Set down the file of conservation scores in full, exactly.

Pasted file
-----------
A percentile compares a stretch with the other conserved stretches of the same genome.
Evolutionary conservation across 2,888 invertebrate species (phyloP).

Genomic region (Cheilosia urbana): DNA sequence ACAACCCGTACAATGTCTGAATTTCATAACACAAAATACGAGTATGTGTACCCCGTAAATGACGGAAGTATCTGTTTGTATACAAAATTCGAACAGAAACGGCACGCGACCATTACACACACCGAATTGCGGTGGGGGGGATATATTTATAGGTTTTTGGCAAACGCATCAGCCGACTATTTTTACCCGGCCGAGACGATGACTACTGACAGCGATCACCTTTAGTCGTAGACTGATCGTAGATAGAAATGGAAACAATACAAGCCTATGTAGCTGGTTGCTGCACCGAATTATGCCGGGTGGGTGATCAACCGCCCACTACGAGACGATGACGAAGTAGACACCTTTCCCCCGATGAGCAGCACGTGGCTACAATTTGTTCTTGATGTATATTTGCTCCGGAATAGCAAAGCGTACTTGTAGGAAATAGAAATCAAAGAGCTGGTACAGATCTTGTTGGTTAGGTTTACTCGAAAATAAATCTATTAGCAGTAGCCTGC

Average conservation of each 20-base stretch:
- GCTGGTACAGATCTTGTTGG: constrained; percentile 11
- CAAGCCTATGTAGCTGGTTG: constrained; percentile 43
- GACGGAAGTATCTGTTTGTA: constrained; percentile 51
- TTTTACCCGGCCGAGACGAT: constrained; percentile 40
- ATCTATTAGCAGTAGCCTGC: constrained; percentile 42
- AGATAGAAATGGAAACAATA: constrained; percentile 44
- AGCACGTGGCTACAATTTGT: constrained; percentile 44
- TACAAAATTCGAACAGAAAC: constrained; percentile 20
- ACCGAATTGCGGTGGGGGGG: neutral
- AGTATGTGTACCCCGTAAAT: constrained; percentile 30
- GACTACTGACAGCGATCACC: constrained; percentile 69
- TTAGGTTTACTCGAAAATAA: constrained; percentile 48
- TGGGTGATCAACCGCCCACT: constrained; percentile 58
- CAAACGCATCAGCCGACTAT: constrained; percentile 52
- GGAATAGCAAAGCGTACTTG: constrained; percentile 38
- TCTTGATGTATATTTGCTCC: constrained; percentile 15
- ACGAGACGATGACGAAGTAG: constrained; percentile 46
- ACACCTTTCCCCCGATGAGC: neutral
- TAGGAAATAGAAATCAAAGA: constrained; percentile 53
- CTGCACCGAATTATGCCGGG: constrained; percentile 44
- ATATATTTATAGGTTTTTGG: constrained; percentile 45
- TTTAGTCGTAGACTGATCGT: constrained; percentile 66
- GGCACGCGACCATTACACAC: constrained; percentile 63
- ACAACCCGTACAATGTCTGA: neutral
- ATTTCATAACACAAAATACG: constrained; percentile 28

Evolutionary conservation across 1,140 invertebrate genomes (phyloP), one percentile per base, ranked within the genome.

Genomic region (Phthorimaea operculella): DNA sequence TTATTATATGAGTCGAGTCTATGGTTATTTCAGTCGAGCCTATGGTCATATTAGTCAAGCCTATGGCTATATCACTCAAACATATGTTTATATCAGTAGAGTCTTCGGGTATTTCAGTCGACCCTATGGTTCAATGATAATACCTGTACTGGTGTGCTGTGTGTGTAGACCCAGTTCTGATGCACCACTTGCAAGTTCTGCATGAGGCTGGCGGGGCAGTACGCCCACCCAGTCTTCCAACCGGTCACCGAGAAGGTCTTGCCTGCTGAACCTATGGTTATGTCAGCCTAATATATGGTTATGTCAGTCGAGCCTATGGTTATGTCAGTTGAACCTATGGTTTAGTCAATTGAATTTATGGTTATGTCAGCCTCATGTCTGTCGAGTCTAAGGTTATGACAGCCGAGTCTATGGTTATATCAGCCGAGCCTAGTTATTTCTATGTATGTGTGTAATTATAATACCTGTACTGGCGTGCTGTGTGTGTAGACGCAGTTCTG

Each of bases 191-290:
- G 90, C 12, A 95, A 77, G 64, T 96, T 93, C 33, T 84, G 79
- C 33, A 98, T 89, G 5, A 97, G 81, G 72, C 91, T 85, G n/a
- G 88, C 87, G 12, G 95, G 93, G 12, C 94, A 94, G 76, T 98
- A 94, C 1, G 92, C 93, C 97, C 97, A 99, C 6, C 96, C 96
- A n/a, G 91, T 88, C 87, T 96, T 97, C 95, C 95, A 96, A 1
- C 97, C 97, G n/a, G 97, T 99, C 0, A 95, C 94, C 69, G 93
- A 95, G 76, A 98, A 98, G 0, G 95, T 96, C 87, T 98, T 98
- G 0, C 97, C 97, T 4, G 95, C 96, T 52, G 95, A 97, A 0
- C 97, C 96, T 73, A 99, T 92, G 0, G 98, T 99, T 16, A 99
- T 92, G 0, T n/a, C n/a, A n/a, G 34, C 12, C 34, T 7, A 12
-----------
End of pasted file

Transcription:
A percentile compares a stretch with the other conserved stretches of the same genome.
Evolutionary conservation across 2,888 invertebrate species (phyloP).

Genomic region (Cheilosia urbana): DNA sequence ACAACCCGTACAATGTCTGAATTTCATAACACAAAATACGAGTATGTGTACCCCGTAAATGACGGAAGTATCTGTTTGTATACAAAATTCGAACAGAAACGGCACGCGACCATTACACACACCGAATTGCGGTGGGGGGGATATATTTATAGGTTTTTGGCAAACGCATCAGCCGACTATTTTTACCCGGCCGAGACGATGACTACTGACAGCGATCACCTTTAGTCGTAGACTGATCGTAGATAGAAATGGAAACAATACAAGCCTATGTAGCTGGTTGCTGCACCGAATTATGCCGGGTGGGTGATCAACCGCCCACTACGAGACGATGACGAAGTAGACACCTTTCCCCCGATGAGCAGCACGTGGCTACAATTTGTTCTTGATGTATATTTGCTCCGGAATAGCAAAGCGTACTTGTAGGAAATAGAAATCAAAGAGCTGGTACAGATCTTGTTGGTTAGGTTTACTCGAAAATAAATCTATTAGCAGTAGCCTGC

Average conservation of each 20-base stretch:
- GCTGGTACAGATCTTGTTGG: constrained; percentile 11
- CAAGCCTATGTAGCTGGTTG: constrained; percentile 43
- GACGGAAGTATCTGTTTGTA: constrained; percentile 51
- TTTTACCCGGCCGAGACGAT: constrained; percentile 40
- ATCTATTAGCAGTAGCCTGC: constrained; percentile 42
- AGATAGAAATGGAAACAATA: constrained; percentile 44
- AGCACGTGGCTACAATTTGT: constrained; percentile 44
- TACAAAATTCGAACAGAAAC: constrained; percentile 20
- ACCGAATTGCGGTGGGGGGG: neutral
- AGTATGTGTACCCCGTAAAT: constrained; percentile 30
- GACTACTGACAGCGATCACC: constrained; percentile 69
- TTAGGTTTACTCGAAAATAA: constrained; percentile 48
- TGGGTGATCAACCGCCCACT: constrained; percentile 58
- CAAACGCATCAGCCGACTAT: constrained; percentile 52
- GGAATAGCAAAGCGTACTTG: constrained; percentile 38
- TCTTGATGTATATTTGCTCC: constrained; percentile 15
- ACGAGACGATGACGAAGTAG: constrained; percentile 46
- ACACCTTTCCCCCGATGAGC: neutral
- TAGGAAATAGAAATCAAAGA: constrained; percentile 53
- CTGCACCGAATTATGCCGGG: constrained; percentile 44
- ATATATTTATAGGTTTTTGG: constrained; percentile 45
- TTTAGTCGTAGACTGATCGT: constrained; percentile 66
- GGCACGCGACCATTACACAC: constrained; percentile 63
- ACAACCCGTACAATGTCTGA: neutral
- ATTTCATAACACAAAATACG: constrained; percentile 28

Evolutionary conservation across 1,140 invertebrate genomes (phyloP), one percentile per base, ranked within the genome.

Genomic region (Phthorimaea operculella): DNA sequence TTATTATATGAGTCGAGTCTATGGTTATTTCAGTCGAGCCTATGGTCATATTAGTCAAGCCTATGGCTATATCACTCAAACATATGTTTATATCAGTAGAGTCTTCGGGTATTTCAGTCGACCCTATGGTTCAATGATAATACCTGTACTGGTGTGCTGTGTGTGTAGACCCAGTTCTGATGCACCACTTGCAAGTTCTGCATGAGGCTGGCGGGGCAGTACGCCCACCCAGTCTTCCAACCGGTCACCGAGAAGGTCTTGCCTGCTGAACCTATGGTTATGTCAGCCTAATATATGGTTATGTCAGTCGAGCCTATGGTTATGTCAGTTGAACCTATGGTTTAGTCAATTGAATTTATGGTTATGTCAGCCTCATGTCTGTCGAGTCTAAGGTTATGACAGCCGAGTCTATGGTTATATCAGCCGAGCCTAGTTATTTCTATGTATGTGTGTAATTATAATACCTGTACTGGCGTGCTGTGTGTGTAGACGCAGTTCTG

Each of bases 191-290:
- G 90, C 12, A 95, A 77, G 64, T 96, T 93, C 33, T 84, G 79
- C 33, A 98, T 89, G 5, A 97, G 81, G 72, C 91, T 85, G n/a
- G 88, C 87, G 12, G 95, G 93, G 12, C 94, A 94, G 76, T 98
- A 94, C 1, G 92, C 93, C 97, C 97, A 99, C 6, C 96, C 96
- A n/a, G 91, T 88, C 87, T 96, T 97, C 95, C 95, A 96, A 1
- C 97, C 97, G n/a, G 97, T 99, C 0, A 95, C 94, C 69, G 93
- A 95, G 76, A 98, A 98, G 0, G 95, T 96, C 87, T 98, T 98
- G 0, C 97, C 97, T 4, G 95, C 96, T 52, G 95, A 97, A 0
- C 97, C 96, T 73, A 99, T 92, G 0, G 98, T 99, T 16, A 99
- T 92, G 0, T n/a, C n/a, A n/a, G 34, C 12, C 34, T 7, A 12